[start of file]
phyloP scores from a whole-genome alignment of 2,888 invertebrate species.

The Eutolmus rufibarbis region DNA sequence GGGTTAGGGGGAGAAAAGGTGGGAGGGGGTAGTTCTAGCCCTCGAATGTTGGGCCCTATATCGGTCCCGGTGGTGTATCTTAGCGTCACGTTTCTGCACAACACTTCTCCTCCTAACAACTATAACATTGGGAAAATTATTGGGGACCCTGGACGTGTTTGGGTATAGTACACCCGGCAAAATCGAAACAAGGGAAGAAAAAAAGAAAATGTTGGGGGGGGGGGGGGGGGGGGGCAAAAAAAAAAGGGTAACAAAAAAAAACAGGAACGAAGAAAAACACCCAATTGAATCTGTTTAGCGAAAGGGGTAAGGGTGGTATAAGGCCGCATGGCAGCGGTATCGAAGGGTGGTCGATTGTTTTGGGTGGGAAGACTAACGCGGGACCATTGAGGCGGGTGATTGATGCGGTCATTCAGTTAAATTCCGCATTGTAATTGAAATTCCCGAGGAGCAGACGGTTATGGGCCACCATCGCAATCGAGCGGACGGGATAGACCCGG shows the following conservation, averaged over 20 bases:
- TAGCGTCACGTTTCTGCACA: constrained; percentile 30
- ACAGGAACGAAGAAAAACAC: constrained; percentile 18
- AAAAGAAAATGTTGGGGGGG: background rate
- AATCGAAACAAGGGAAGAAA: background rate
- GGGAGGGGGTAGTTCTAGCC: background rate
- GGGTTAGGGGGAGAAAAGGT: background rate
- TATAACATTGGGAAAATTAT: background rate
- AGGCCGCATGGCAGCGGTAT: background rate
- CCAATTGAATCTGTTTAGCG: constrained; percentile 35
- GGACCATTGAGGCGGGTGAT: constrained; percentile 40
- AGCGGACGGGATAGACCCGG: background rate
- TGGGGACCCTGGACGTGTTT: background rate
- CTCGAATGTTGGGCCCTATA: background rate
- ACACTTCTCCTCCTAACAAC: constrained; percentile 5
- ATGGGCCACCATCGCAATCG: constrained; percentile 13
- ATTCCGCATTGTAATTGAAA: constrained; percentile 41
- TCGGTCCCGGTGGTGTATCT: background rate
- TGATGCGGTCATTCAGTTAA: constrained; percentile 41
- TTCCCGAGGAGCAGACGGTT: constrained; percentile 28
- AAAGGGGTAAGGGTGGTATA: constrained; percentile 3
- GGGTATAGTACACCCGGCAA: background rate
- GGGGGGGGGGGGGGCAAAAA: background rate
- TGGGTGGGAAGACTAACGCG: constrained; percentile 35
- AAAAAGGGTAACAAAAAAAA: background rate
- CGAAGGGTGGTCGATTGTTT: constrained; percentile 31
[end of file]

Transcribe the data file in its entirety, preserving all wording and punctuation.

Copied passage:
phyloP scores from a whole-genome alignment of 2,888 invertebrate species.

The Eutolmus rufibarbis region DNA sequence GGGTTAGGGGGAGAAAAGGTGGGAGGGGGTAGTTCTAGCCCTCGAATGTTGGGCCCTATATCGGTCCCGGTGGTGTATCTTAGCGTCACGTTTCTGCACAACACTTCTCCTCCTAACAACTATAACATTGGGAAAATTATTGGGGACCCTGGACGTGTTTGGGTATAGTACACCCGGCAAAATCGAAACAAGGGAAGAAAAAAAGAAAATGTTGGGGGGGGGGGGGGGGGGGGGCAAAAAAAAAAGGGTAACAAAAAAAAACAGGAACGAAGAAAAACACCCAATTGAATCTGTTTAGCGAAAGGGGTAAGGGTGGTATAAGGCCGCATGGCAGCGGTATCGAAGGGTGGTCGATTGTTTTGGGTGGGAAGACTAACGCGGGACCATTGAGGCGGGTGATTGATGCGGTCATTCAGTTAAATTCCGCATTGTAATTGAAATTCCCGAGGAGCAGACGGTTATGGGCCACCATCGCAATCGAGCGGACGGGATAGACCCGG shows the following conservation, averaged over 20 bases:
- TAGCGTCACGTTTCTGCACA: constrained; percentile 30
- ACAGGAACGAAGAAAAACAC: constrained; percentile 18
- AAAAGAAAATGTTGGGGGGG: background rate
- AATCGAAACAAGGGAAGAAA: background rate
- GGGAGGGGGTAGTTCTAGCC: background rate
- GGGTTAGGGGGAGAAAAGGT: background rate
- TATAACATTGGGAAAATTAT: background rate
- AGGCCGCATGGCAGCGGTAT: background rate
- CCAATTGAATCTGTTTAGCG: constrained; percentile 35
- GGACCATTGAGGCGGGTGAT: constrained; percentile 40
- AGCGGACGGGATAGACCCGG: background rate
- TGGGGACCCTGGACGTGTTT: background rate
- CTCGAATGTTGGGCCCTATA: background rate
- ACACTTCTCCTCCTAACAAC: constrained; percentile 5
- ATGGGCCACCATCGCAATCG: constrained; percentile 13
- ATTCCGCATTGTAATTGAAA: constrained; percentile 41
- TCGGTCCCGGTGGTGTATCT: background rate
- TGATGCGGTCATTCAGTTAA: constrained; percentile 41
- TTCCCGAGGAGCAGACGGTT: constrained; percentile 28
- AAAGGGGTAAGGGTGGTATA: constrained; percentile 3
- GGGTATAGTACACCCGGCAA: background rate
- GGGGGGGGGGGGGGCAAAAA: background rate
- TGGGTGGGAAGACTAACGCG: constrained; percentile 35
- AAAAAGGGTAACAAAAAAAA: background rate
- CGAAGGGTGGTCGATTGTTT: constrained; percentile 31